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Let $a, b \in \mathbb{R}$. Show that $|ab| \le \frac 12 (a^2 + b^2 )$.

Need consider three cases:
(i) both $a,b \ge 0$: $|ab| = ab=\frac{2ab}2= \frac{(a+b)^2-a^2-b^2}2=\frac{(a+b)^2-(a^2+b^2)}2$.

(ii) both $a,b \lt 0$: $|ab| = ab$ , same as in (i).

(iii) either one of $a,b \lt 0$: $|ab| = -ab=-\frac{2ab}2= -(\frac{(a+b)^2-a^2-b^2}2)=-(\frac{(a+b)^2-(a^2+b^2)}2)$.


So, need prove $2ab \le a^2+b^2$ which is again back to the question.

I have in mind only an approach based on triangle formed by three vectors, but am unclear about using that. The reason is need to constrain the angle formed to $90^o$, as only then $a^2 + b^2 = a^2+b^2$.
But, even with that constraint, the issue is that the vector approach has equivalent formulation only in terms of complex quantities.

So, no progress possible.

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    $\begingroup$ If the reason for closing is it being 'duplicate', then it should apply 'also' to the post causing my post's closure; as there also it is declared as duplicate. Else, the reason should be made clear. $\endgroup$ – jiten Jun 1 at 8:26
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    $\begingroup$ Indeed, it should. A big problem I see here that even though you posted this as a proof-verification question, there is A) no proof to be verified, and B) the answerers treated it as a duplicate, and reproduced the same proof as in those old threads. To a great extent your answerers prove that this is a duplicate in spite of your attempt. $\endgroup$ – Jyrki Lahtonen Jun 1 at 8:27
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    $\begingroup$ Anyway, we have more than 10 threads dedicated to essentially the same inequality. If a new users recognized it as something they can prove, and jumps to jot a proof down, I understand why that may happen. But a user with more than 20k rep should know better. $\endgroup$ – Jyrki Lahtonen Jun 1 at 8:32
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    $\begingroup$ It would have been fine, if only the answerers studied your suggested line of looking at triangles. But, no, they wanted to grab a low-hanging fruit. Actually the law of cosines would allow you to complete that approach. If the claimed inequality were not true, then selecting a suitable angle between the sides of lengths $a$ and $b$ would lead to the absurd situation that the squared length of $c$ would be negative. Let's wait for the other voters to tell their opinion. I would be fine with someone posting an answer along those lines, but getting the current answers deleted. $\endgroup$ – Jyrki Lahtonen Jun 1 at 8:46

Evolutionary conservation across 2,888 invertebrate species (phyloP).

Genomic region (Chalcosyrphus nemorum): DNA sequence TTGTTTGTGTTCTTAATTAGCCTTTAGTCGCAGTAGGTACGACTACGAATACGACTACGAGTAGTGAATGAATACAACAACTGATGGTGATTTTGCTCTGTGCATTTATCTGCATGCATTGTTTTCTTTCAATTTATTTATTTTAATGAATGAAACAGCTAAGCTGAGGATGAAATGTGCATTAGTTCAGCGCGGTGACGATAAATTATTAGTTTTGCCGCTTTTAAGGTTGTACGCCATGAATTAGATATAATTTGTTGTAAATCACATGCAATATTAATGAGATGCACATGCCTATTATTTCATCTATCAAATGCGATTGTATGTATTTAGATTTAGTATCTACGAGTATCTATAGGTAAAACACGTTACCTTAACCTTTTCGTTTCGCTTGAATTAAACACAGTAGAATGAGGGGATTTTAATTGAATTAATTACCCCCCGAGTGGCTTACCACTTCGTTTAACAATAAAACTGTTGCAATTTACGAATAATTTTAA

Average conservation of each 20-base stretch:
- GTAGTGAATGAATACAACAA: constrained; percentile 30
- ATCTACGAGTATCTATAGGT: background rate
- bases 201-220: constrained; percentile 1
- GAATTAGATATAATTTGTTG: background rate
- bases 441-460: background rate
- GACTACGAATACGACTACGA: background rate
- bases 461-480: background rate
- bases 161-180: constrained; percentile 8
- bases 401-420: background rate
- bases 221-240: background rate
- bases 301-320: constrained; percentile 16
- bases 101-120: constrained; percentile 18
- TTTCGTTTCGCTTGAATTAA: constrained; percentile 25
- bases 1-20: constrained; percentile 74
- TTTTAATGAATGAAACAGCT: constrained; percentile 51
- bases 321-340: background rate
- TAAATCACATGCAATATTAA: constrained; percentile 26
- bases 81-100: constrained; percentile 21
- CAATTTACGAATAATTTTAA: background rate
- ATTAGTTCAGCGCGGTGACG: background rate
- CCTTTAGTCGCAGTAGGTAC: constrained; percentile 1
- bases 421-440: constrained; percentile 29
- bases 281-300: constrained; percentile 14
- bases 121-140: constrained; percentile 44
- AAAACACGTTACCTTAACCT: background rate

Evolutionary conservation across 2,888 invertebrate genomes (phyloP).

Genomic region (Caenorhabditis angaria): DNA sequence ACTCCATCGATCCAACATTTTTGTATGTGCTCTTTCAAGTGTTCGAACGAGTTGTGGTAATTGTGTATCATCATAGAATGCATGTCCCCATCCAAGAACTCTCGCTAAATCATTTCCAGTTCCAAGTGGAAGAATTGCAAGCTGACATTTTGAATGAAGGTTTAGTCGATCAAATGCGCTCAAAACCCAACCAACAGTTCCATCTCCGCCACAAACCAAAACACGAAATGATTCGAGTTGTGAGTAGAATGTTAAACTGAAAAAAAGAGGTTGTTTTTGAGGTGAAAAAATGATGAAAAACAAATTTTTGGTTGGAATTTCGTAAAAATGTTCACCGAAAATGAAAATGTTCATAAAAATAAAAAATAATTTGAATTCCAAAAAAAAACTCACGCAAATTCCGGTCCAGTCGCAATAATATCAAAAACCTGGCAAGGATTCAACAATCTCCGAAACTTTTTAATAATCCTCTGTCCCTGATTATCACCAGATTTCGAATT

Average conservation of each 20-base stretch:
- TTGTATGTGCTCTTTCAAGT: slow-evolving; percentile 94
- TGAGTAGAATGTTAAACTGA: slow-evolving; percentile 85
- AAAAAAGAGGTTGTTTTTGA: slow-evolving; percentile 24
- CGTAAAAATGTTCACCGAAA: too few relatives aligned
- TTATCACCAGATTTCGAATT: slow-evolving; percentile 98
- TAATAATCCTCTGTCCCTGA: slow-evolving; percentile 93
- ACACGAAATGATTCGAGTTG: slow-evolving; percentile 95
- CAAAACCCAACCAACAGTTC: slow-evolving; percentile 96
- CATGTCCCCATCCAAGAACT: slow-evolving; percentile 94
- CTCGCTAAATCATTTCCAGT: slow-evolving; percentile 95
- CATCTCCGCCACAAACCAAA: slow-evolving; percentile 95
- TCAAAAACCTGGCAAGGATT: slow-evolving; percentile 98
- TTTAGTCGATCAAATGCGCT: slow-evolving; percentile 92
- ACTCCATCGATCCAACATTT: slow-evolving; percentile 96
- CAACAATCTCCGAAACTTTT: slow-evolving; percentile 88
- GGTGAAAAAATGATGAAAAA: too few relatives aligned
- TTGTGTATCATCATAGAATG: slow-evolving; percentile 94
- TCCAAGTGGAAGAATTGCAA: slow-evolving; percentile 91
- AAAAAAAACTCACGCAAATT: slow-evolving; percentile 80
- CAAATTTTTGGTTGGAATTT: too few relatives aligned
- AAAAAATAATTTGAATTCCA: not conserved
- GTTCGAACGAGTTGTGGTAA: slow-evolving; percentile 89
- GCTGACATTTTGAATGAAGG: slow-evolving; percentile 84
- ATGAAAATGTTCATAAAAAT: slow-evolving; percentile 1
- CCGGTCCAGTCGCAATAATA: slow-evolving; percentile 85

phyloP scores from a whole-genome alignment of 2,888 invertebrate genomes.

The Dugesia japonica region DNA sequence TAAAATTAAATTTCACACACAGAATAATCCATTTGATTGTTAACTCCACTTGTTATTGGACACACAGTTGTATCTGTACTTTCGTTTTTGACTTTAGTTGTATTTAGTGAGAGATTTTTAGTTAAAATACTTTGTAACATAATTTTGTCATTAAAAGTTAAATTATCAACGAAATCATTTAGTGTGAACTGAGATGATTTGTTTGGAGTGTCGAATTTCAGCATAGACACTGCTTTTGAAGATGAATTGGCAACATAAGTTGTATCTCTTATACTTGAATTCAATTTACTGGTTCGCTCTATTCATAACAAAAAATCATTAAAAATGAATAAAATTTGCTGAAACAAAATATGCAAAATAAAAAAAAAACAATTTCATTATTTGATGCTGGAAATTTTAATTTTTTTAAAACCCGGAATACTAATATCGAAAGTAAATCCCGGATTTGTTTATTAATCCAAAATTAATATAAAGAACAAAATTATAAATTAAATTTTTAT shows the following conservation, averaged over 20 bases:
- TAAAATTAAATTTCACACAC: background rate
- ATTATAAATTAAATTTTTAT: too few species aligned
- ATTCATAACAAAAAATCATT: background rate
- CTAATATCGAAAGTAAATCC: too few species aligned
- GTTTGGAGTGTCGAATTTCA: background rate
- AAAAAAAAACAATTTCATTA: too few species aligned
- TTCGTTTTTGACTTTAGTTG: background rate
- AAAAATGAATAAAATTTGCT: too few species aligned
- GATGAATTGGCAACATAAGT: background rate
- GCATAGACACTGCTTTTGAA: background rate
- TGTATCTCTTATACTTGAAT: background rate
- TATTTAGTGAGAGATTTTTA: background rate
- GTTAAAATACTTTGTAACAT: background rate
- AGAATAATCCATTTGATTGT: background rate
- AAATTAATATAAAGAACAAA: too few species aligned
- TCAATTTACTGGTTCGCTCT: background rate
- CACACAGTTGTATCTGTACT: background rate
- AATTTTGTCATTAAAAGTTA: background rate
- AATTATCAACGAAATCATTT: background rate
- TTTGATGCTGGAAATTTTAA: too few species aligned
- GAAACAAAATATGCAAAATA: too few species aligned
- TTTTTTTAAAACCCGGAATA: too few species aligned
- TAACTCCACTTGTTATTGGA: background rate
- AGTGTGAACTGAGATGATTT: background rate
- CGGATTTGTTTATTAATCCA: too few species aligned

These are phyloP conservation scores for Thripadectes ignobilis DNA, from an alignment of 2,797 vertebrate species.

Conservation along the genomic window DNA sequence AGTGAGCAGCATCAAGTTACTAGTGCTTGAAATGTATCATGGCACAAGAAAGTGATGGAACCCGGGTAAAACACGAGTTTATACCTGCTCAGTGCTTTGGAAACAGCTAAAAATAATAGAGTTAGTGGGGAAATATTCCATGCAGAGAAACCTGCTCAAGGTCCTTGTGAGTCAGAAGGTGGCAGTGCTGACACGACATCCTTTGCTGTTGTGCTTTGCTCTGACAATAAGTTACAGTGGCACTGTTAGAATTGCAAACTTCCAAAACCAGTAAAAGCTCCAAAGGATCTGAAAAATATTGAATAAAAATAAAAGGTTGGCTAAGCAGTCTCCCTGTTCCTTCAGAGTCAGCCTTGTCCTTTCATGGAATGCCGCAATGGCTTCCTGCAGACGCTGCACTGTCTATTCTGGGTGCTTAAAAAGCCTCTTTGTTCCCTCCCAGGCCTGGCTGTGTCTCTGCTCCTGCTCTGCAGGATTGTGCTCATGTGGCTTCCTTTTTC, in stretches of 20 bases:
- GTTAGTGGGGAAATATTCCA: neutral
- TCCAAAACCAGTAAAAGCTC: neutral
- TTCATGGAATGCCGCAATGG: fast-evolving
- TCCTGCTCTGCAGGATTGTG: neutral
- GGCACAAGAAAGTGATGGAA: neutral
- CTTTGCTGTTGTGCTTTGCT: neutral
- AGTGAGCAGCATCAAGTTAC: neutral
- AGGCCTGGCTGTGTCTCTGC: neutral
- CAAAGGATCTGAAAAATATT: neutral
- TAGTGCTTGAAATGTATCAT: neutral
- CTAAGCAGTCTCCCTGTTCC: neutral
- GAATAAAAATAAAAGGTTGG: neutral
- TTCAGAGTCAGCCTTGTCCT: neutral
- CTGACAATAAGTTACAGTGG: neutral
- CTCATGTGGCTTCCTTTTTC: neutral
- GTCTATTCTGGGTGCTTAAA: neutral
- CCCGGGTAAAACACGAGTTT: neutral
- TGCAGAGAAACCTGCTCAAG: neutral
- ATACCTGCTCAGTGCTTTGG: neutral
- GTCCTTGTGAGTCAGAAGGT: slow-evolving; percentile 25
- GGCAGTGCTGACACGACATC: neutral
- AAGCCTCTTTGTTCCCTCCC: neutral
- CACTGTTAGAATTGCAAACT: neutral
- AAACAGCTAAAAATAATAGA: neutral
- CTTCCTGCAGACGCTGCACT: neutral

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    $\begingroup$ If $2|ab|>a^2+b^2$ then there exists an angle $\theta, 0<\theta<\pi$ such that $$a^2+b^2-2ab\cos\theta<0.$$ Gotta rush, sorry. $\endgroup$ – Jyrki Lahtonen Jun 1 at 11:17
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We focus on $a, b > 0$.

Suppose on the contrary that we have

$$2ab > a^2 + b^2$$

but from the cosine rule, we have $$a^2 + b^2 - 2ab\cos \theta \ge 0$$

In particular, let $\cos \theta = 1$, then

$$a^2+b^2 \ge 2ab$$

which is a contradiction.

Old answer:

We have $$(|a|-|b|)^2 \ge 0$$

$$|a|^2 - 2|a||b| + |b|^2 \ge 0$$

$$a^2 - 2|a||b| + b^2 \ge 0$$

$$2|a||b| \le a^2 + b^2$$

Dividing by $2$,

$$|a||b| \le \frac12 (a^2 + b^2)$$

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  • $\begingroup$ Have another smallish question like this, from the same source: Let $a, b \in \mathbb{R}$. Show that $| |a| − |b| | \le |a − b|$. I hope here need consider all four cases: (i) $a\ge 0, b\ge 0$, (ii) $a\ge 0, b\lt 0$, (iii) $a\lt 0, b\ge 0$, (i) $a\lt 0, b\lt 0$. For (i) $|a-b|=|a-b|$, (ii) $|a+b|\lt |a-b|$, & so on. $\endgroup$ – jiten Jun 1 at 7:43
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    $\begingroup$ $|a| =|a-b+b|\le |a-b|+ |b|$, so we have $|a|- |b| \le |a-b|$ also, you can swith the role of $a$ and $b$ and conclude that. Nothing wrong with consider cases but it's good to have a shorter proof sometimes. This is called the reverse triangle inequality. $\endgroup$ – Siong Thye Goh Jun 1 at 7:48
  • $\begingroup$ btw, let me make life easier. just unaccept this solution and I will delete the answer. $\endgroup$ – Siong Thye Goh Jun 1 at 9:16
  • $\begingroup$ I amjust leaving the answer here for $15$ minutes. To be deleted. $\endgroup$ – Siong Thye Goh Jun 1 at 9:58
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    $\begingroup$ regardless of whether you viewed as vector or complex number, I just used a result that uses the length. $\endgroup$ – Siong Thye Goh Jun 1 at 10:12
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As you've already noted, we can restate the claim as $a,\,b\ge 0\implies 2ab\le a^2+b^2$. This follows from $a^2+b^2-2ab=(a-b)^2\ge0$.

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